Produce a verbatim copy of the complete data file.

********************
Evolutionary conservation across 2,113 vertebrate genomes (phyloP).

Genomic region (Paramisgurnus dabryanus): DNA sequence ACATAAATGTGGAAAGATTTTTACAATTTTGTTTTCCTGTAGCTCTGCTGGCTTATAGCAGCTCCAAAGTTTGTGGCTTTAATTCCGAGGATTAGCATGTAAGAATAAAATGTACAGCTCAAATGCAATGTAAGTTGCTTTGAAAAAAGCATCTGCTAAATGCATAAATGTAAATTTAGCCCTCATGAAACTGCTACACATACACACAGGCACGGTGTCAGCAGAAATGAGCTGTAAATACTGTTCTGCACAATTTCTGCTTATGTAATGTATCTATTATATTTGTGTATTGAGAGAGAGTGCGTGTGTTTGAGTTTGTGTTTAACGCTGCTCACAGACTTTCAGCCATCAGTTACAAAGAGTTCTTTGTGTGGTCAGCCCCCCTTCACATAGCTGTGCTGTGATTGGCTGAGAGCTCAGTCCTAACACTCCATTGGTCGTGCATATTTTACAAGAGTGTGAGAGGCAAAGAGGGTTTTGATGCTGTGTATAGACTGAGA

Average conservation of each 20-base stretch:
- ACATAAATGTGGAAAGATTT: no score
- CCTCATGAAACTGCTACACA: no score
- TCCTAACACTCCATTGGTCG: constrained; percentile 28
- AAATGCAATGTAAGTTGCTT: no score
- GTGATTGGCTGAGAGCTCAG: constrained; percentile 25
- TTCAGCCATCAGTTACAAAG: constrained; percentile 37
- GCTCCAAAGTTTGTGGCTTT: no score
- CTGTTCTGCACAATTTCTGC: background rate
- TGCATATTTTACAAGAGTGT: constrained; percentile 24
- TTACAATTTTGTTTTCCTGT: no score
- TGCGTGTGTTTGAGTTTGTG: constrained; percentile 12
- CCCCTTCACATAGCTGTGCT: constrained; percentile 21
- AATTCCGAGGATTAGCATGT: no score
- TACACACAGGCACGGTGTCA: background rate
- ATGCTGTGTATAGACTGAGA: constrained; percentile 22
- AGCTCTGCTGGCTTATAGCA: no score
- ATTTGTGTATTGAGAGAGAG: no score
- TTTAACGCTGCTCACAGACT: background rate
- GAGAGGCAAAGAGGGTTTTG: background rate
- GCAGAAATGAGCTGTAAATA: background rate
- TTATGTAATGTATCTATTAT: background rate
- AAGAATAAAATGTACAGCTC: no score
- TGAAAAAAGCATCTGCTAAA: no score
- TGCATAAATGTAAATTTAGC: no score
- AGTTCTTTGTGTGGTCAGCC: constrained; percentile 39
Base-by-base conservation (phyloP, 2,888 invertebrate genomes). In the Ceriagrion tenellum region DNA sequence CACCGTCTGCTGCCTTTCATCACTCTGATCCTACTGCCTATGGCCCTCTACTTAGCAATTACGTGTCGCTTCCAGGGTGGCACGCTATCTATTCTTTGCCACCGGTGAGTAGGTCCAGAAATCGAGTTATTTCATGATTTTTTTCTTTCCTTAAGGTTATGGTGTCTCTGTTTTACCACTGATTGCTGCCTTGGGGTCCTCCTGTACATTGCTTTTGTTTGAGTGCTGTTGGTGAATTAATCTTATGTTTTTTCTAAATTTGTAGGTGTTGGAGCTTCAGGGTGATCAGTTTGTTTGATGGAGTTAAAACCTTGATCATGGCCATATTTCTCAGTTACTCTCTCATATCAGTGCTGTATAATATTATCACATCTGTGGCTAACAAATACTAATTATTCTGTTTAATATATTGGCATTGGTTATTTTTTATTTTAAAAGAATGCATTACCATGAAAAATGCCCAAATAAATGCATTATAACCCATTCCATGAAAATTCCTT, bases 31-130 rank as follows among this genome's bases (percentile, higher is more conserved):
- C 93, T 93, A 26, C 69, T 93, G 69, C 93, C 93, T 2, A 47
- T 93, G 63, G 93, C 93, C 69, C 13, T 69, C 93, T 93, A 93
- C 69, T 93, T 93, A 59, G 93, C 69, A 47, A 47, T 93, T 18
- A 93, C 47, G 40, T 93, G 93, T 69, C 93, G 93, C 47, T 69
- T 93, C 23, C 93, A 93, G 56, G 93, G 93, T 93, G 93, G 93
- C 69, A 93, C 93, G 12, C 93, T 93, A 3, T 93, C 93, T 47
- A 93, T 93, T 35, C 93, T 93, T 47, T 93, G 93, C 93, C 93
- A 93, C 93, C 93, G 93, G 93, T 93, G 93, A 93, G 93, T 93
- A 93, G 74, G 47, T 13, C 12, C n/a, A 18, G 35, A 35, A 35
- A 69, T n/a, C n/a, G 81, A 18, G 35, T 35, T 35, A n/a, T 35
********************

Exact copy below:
Evolutionary conservation across 2,113 vertebrate genomes (phyloP).

Genomic region (Paramisgurnus dabryanus): DNA sequence ACATAAATGTGGAAAGATTTTTACAATTTTGTTTTCCTGTAGCTCTGCTGGCTTATAGCAGCTCCAAAGTTTGTGGCTTTAATTCCGAGGATTAGCATGTAAGAATAAAATGTACAGCTCAAATGCAATGTAAGTTGCTTTGAAAAAAGCATCTGCTAAATGCATAAATGTAAATTTAGCCCTCATGAAACTGCTACACATACACACAGGCACGGTGTCAGCAGAAATGAGCTGTAAATACTGTTCTGCACAATTTCTGCTTATGTAATGTATCTATTATATTTGTGTATTGAGAGAGAGTGCGTGTGTTTGAGTTTGTGTTTAACGCTGCTCACAGACTTTCAGCCATCAGTTACAAAGAGTTCTTTGTGTGGTCAGCCCCCCTTCACATAGCTGTGCTGTGATTGGCTGAGAGCTCAGTCCTAACACTCCATTGGTCGTGCATATTTTACAAGAGTGTGAGAGGCAAAGAGGGTTTTGATGCTGTGTATAGACTGAGA

Average conservation of each 20-base stretch:
- ACATAAATGTGGAAAGATTT: no score
- CCTCATGAAACTGCTACACA: no score
- TCCTAACACTCCATTGGTCG: constrained; percentile 28
- AAATGCAATGTAAGTTGCTT: no score
- GTGATTGGCTGAGAGCTCAG: constrained; percentile 25
- TTCAGCCATCAGTTACAAAG: constrained; percentile 37
- GCTCCAAAGTTTGTGGCTTT: no score
- CTGTTCTGCACAATTTCTGC: background rate
- TGCATATTTTACAAGAGTGT: constrained; percentile 24
- TTACAATTTTGTTTTCCTGT: no score
- TGCGTGTGTTTGAGTTTGTG: constrained; percentile 12
- CCCCTTCACATAGCTGTGCT: constrained; percentile 21
- AATTCCGAGGATTAGCATGT: no score
- TACACACAGGCACGGTGTCA: background rate
- ATGCTGTGTATAGACTGAGA: constrained; percentile 22
- AGCTCTGCTGGCTTATAGCA: no score
- ATTTGTGTATTGAGAGAGAG: no score
- TTTAACGCTGCTCACAGACT: background rate
- GAGAGGCAAAGAGGGTTTTG: background rate
- GCAGAAATGAGCTGTAAATA: background rate
- TTATGTAATGTATCTATTAT: background rate
- AAGAATAAAATGTACAGCTC: no score
- TGAAAAAAGCATCTGCTAAA: no score
- TGCATAAATGTAAATTTAGC: no score
- AGTTCTTTGTGTGGTCAGCC: constrained; percentile 39
Base-by-base conservation (phyloP, 2,888 invertebrate genomes). In the Ceriagrion tenellum region DNA sequence CACCGTCTGCTGCCTTTCATCACTCTGATCCTACTGCCTATGGCCCTCTACTTAGCAATTACGTGTCGCTTCCAGGGTGGCACGCTATCTATTCTTTGCCACCGGTGAGTAGGTCCAGAAATCGAGTTATTTCATGATTTTTTTCTTTCCTTAAGGTTATGGTGTCTCTGTTTTACCACTGATTGCTGCCTTGGGGTCCTCCTGTACATTGCTTTTGTTTGAGTGCTGTTGGTGAATTAATCTTATGTTTTTTCTAAATTTGTAGGTGTTGGAGCTTCAGGGTGATCAGTTTGTTTGATGGAGTTAAAACCTTGATCATGGCCATATTTCTCAGTTACTCTCTCATATCAGTGCTGTATAATATTATCACATCTGTGGCTAACAAATACTAATTATTCTGTTTAATATATTGGCATTGGTTATTTTTTATTTTAAAAGAATGCATTACCATGAAAAATGCCCAAATAAATGCATTATAACCCATTCCATGAAAATTCCTT, bases 31-130 rank as follows among this genome's bases (percentile, higher is more conserved):
- C 93, T 93, A 26, C 69, T 93, G 69, C 93, C 93, T 2, A 47
- T 93, G 63, G 93, C 93, C 69, C 13, T 69, C 93, T 93, A 93
- C 69, T 93, T 93, A 59, G 93, C 69, A 47, A 47, T 93, T 18
- A 93, C 47, G 40, T 93, G 93, T 69, C 93, G 93, C 47, T 69
- T 93, C 23, C 93, A 93, G 56, G 93, G 93, T 93, G 93, G 93
- C 69, A 93, C 93, G 12, C 93, T 93, A 3, T 93, C 93, T 47
- A 93, T 93, T 35, C 93, T 93, T 47, T 93, G 93, C 93, C 93
- A 93, C 93, C 93, G 93, G 93, T 93, G 93, A 93, G 93, T 93
- A 93, G 74, G 47, T 13, C 12, C n/a, A 18, G 35, A 35, A 35
- A 69, T n/a, C n/a, G 81, A 18, G 35, T 35, T 35, A n/a, T 35